Harvard University’s head diving coach has been placed on leave after being accused of sexually harassing female athletes while working at a competitive diving camp in Indiana.
Chris Heaton solicited nude photos from young female athletes at Ripfest diving camp and sent them pictures of his penis beginning in 2015, according to a lawsuit filed Sunday with the U.S. District Court for the Southern District of Indiana.
Harvard officials on Tuesday placed Heaton on leave pending an internal review, university spokeswoman Rachel Dane told HuffPost in a statement. Harvard wasn’t aware of the allegations when they hired Heaton in August, she said.
Heaton hasn’t publicly addressed the allegations. He did not immediately respond to HuffPost’s request for comment.
Three former Ripfest attendees ― Ashley Stevens and two unnamed female plaintiffs ― say in the class-action lawsuit that they reported the misconduct to program officials. They say those officials, including veteran USA Diving coach and Ripfest president John Wingfield, ignored their complaints about Heaton and other instructors.
The accusers say Ripfest organizers did not do enough to protect athletes from sexual predators, including then-coach Johel Ramirez Suarez. Stevens alleges Suarez inappropriately rubbed and touched her vulva while helping her stretch roughly a dozen times in 2015 and 2016, beginning when she was 16 years old.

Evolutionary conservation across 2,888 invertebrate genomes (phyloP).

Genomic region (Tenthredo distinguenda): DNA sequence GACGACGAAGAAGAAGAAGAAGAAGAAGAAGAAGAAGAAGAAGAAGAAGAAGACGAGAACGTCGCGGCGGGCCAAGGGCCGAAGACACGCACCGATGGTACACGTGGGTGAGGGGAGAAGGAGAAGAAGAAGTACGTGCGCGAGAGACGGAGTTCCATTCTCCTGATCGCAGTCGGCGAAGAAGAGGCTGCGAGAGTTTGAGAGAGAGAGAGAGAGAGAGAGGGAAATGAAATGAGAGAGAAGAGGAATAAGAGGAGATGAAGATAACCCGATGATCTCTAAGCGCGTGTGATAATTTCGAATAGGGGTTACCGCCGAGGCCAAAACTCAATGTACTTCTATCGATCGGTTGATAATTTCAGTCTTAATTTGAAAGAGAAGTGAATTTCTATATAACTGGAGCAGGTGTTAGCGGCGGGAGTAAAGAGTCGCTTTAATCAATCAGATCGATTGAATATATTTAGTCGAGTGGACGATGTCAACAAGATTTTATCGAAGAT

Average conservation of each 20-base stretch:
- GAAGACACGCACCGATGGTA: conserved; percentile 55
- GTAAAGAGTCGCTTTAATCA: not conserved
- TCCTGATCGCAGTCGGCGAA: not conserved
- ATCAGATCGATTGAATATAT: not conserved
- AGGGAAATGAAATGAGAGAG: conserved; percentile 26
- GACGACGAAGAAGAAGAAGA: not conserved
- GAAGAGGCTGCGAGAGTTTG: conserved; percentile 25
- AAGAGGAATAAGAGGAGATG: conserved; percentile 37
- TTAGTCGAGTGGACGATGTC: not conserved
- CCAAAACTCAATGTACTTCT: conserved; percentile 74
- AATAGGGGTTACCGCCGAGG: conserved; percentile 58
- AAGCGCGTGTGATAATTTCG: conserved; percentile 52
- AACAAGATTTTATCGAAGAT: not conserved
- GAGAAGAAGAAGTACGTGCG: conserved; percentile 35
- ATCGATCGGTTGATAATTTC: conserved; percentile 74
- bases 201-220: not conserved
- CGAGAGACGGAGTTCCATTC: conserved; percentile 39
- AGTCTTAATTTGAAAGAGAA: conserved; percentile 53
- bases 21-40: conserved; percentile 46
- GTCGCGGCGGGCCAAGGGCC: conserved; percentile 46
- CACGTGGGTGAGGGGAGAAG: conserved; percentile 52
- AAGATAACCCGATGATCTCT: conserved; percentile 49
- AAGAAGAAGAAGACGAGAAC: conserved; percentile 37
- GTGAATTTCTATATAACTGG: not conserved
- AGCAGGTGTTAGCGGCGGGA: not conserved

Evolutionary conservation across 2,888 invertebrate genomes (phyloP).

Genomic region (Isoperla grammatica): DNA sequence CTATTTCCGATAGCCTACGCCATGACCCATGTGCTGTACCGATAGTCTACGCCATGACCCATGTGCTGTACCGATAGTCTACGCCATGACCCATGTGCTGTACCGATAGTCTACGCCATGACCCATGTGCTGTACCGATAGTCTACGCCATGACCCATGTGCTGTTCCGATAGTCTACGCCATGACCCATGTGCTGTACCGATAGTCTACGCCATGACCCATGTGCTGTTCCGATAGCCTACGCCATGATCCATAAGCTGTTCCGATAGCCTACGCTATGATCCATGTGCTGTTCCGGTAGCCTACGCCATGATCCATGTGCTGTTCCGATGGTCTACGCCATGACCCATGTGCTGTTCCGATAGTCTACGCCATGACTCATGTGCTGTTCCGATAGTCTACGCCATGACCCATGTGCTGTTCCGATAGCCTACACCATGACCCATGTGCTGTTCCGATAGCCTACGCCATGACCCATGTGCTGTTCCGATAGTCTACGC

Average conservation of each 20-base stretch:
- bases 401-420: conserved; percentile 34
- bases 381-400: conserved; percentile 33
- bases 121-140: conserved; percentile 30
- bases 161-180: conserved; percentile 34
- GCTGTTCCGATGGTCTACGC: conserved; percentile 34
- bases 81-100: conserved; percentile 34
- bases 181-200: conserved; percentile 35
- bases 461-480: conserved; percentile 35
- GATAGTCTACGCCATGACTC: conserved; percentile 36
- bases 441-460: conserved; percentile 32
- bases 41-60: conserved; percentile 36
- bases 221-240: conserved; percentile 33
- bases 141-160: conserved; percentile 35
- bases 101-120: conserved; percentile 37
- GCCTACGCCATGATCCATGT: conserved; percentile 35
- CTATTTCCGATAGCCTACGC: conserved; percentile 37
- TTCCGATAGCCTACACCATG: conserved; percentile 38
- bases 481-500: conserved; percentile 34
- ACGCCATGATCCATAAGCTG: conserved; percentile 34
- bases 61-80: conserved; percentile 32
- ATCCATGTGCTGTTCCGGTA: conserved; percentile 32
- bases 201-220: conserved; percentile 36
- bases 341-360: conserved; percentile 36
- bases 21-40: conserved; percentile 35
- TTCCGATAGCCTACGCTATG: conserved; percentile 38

Suarez pleaded guilty last month to three counts of battery after being arrested in November 2017 for touching the vulva of another teenage Ripfest diver.
The lawsuit names USA Diving, the sport’s governing body, and Ripfest organizer Indiana Diving Academy as the primary defendants. Heaton is not listed as a defendant in the complaint.
USA Diving did not immediately respond to HuffPost’s request for comment.
The lawsuit comes amid mounting sexual abuse cover-up allegations against Olympic organizations in the U.S. In February, a lengthy investigative report from the Southern California News Group found USA Swimming ignored or covered up hundreds of sexual abuse cases over several decades.
The USA Swimming report came on the heels of accusations that USA Gymnastics ignored hundreds of sexual abuse complaints against Larry Nasser, a doctor who had been affiliated with the organization and has since pleaded guilty to sexually assaulting young female athletes.